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Dignity Serves: Train the Trainer

This training is for those who have completed the regular Dignity Serves Training and are wanting to be certified to train others. Participants are provided with the Leader’s Guide that has additional information on each of the principles and how to guide others to come to their own conclusions and applications by exposure to the materials in the proper setting. This is the art of facilitation and this new skill can be applied in a variety of contexts.

Dignity Serves teaches a powerful new paradigm of service called ‘dignified interdependence.’ Taught from a Christian perspective, this 6 lesson study will give you a useful toolkit to apply in all areas of your life – home, office, church, and neighborhood.

Saturday, April 21st, from 2pm to 5pm. Attendees must have completed Dignity Serves prior to attending. There is a full training immediately before this Train the Trainer session if you would like to do both in one weekend (https://www.eventbrite.com/e/dignity-serves-a-workshop-on-helping-others-tickets-44149878475?aff=es2).

Cost: $99

Led by Phil Hissom.

All training materials will be provided. There will also be snacks throughout the training and lunch on Saturday.

REGISTER BELOW

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Dignity Serves: A Workshop on Helping Others

Want to learn how to better help people in your life? Dignity Serves teaches a powerful new paradigm of service called ‘dignified interdependence.’ Taught from a Christian perspective, this 6 lesson study will give you a useful toolkit to apply in all areas of your life – home, office, church, and neighborhood. Want to experience less guilt and frustration trying to help people? This training is for you. It has helped thousands of people since it first hit the scene in 2008. Join us.

Check out this video: https://www.youtube.com/watch?v=IKQiJTL_OYM

Friday, April 20th from 6pm to 9pm and Saturday, April 21st, from 8:30am to 2pm. Attendees must attend all sessions.

Cost: $50

Led by Phil Hissom.

All training materials will be provided. There will also be snacks throughout the training and lunch on Saturday.

REGISTER BELOW

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Curb Cutting: How Solving Problems for One Group Helps us All

The Polis Institute is a non-profit organization that aims to remove the barriers that prevent experiencing long, healthy, fruitful and dignified lives. Many of these barriers stem from concentrated poverty, but there are additional barriers, both physical and metaphoric, that manifest in a variety of ways. We at POLIS use and develop research around the best practical ways to engage with people living in areas of high distress, and help design long-term solutions for the well-being of their community.

Approaching global systemic issues very locally, over a long range of time, is not a popular model in our fast-paced, instant gratification society. But taking time to get to know people, and deeply considering their expressed desires and visions of what could be, can be effective on a grander scale than imagined.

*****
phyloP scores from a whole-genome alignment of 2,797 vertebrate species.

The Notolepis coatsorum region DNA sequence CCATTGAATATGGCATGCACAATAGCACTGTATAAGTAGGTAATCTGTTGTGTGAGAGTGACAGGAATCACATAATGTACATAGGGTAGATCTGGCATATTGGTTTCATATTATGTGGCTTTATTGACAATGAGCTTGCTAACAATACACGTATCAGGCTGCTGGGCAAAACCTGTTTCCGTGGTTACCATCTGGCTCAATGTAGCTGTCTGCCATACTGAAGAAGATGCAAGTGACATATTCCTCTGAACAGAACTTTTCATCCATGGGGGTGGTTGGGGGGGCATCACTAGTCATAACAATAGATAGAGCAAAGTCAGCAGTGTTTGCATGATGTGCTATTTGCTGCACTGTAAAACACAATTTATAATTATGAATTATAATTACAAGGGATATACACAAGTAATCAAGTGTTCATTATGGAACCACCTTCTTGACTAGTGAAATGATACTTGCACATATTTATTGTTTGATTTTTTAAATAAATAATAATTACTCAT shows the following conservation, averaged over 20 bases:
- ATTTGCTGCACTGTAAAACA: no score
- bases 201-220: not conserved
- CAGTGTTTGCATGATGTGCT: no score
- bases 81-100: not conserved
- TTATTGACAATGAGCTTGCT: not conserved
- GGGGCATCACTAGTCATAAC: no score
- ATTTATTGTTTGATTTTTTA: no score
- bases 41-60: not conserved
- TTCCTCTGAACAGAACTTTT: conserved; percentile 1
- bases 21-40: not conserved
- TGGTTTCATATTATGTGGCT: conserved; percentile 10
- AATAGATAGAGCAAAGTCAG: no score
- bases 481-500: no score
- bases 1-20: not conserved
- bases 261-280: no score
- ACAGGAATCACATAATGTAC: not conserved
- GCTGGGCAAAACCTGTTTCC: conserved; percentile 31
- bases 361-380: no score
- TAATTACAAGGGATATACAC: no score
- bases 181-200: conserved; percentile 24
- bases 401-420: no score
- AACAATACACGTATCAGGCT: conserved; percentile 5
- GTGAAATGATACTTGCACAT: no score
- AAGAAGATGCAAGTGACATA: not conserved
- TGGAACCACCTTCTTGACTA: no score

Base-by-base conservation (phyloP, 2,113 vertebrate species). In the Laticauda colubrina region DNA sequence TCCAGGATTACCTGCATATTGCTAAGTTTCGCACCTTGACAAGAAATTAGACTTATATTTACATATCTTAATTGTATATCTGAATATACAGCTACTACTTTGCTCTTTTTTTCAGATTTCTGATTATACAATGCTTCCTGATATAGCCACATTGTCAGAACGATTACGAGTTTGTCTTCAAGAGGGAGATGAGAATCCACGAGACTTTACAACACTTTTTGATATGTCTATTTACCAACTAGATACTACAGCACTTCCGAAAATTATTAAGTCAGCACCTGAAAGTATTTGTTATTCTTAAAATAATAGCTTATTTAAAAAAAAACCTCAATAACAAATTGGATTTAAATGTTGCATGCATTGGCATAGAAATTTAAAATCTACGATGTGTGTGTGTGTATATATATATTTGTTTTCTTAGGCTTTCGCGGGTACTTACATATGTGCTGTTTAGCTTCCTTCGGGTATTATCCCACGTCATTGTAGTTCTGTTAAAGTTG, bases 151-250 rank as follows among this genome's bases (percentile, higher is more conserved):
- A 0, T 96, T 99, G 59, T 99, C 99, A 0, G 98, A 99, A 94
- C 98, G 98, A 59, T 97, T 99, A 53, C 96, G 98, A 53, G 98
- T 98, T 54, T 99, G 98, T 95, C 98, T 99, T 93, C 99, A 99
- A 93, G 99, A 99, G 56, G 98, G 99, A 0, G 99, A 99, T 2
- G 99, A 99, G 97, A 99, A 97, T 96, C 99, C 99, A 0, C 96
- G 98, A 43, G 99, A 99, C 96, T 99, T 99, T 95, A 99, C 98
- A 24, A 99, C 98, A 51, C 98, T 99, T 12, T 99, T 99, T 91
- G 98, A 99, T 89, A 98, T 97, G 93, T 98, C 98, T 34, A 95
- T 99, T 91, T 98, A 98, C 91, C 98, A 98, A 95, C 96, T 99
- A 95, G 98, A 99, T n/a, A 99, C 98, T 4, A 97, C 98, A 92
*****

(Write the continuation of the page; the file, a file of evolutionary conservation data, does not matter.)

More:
Conventionally, city sidewalks and city streets met at the right angle of a curb. No harm in that, right? You just step on and off. However, for Edward Roberts, confined to a wheelchair and iron lung after contracting polio, that six inch curb was a major hurdle. As a student at UC Berkeley in the 1960s, he became a disability rights activist, and led a movement to create curb cuts, or ramps, to allow sidewalk access to people with wheelchairs. Curb cuts had existed since the 1940s when they were created to assist disabled WWII vets, but were not in common use or well known until Roberts and his classmates worked to design solutions for a local, small, underserved group of people with limited mobility.

With decades of effort, and the benefit of national attention to the accomplishments of this growing movement, the 1990 ADA (Americans with Disabilities Act) was passed, mandating curb cuts everywhere – removing barriers to wheelchair access to city sidewalks and the cities themselves.

My point, however is not that a small group won a victory that serves them alone. It is that a much larger and unanticipated group of people also benefitted from the well-designed solution of curb cuts. Anyone pushing a baby stroller or a grocery cart, riding a skateboard or bicycle, can use a curb cut. Curb cuts help call attention to an intersection’s crosswalk which increases pedestrian safety, are easier to shovel clear in the snow, and are more navigable for the very young and old. When people concentrate their efforts in assisting the overlooked, and solving just a single problem, it can open a whole new world of opportunities for all of society. The Polis Institute desires to be an Ed Roberts in the world, who in slowly serving and designing solutions for the one, would benefit the many in cities across the United States and the world.